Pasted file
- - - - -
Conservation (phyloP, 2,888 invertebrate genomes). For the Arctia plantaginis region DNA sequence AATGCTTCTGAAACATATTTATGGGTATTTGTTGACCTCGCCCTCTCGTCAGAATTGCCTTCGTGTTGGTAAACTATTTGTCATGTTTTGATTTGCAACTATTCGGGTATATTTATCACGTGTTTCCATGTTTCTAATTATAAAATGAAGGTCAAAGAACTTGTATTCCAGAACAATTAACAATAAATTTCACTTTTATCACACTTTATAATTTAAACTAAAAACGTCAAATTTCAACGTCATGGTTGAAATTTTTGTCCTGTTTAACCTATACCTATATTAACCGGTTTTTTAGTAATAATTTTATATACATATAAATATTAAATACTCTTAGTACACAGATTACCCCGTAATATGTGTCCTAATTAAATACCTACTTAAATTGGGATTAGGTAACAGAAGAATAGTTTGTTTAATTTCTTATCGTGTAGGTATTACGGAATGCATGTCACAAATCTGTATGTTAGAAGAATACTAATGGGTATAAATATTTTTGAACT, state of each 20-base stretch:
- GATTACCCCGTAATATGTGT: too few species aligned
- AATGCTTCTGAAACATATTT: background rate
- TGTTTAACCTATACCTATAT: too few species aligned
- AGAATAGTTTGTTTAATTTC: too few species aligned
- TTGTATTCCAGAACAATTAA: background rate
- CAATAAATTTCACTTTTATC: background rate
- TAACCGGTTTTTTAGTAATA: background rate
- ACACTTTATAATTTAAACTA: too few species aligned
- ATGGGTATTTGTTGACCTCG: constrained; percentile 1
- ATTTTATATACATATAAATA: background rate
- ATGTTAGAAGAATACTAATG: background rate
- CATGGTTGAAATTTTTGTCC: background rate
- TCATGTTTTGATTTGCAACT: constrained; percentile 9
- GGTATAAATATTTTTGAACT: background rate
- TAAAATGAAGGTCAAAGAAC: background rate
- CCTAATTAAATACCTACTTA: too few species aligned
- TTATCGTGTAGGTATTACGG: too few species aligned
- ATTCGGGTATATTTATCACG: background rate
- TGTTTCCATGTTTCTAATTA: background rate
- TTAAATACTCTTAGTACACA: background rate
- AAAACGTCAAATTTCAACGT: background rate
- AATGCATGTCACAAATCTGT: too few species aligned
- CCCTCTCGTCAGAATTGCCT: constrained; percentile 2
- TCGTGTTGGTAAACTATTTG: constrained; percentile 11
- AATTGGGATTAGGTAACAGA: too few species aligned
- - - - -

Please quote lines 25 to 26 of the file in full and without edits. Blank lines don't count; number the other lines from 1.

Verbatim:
- TCGTGTTGGTAAACTATTTG: constrained; percentile 11
- AATTGGGATTAGGTAACAGA: too few species aligned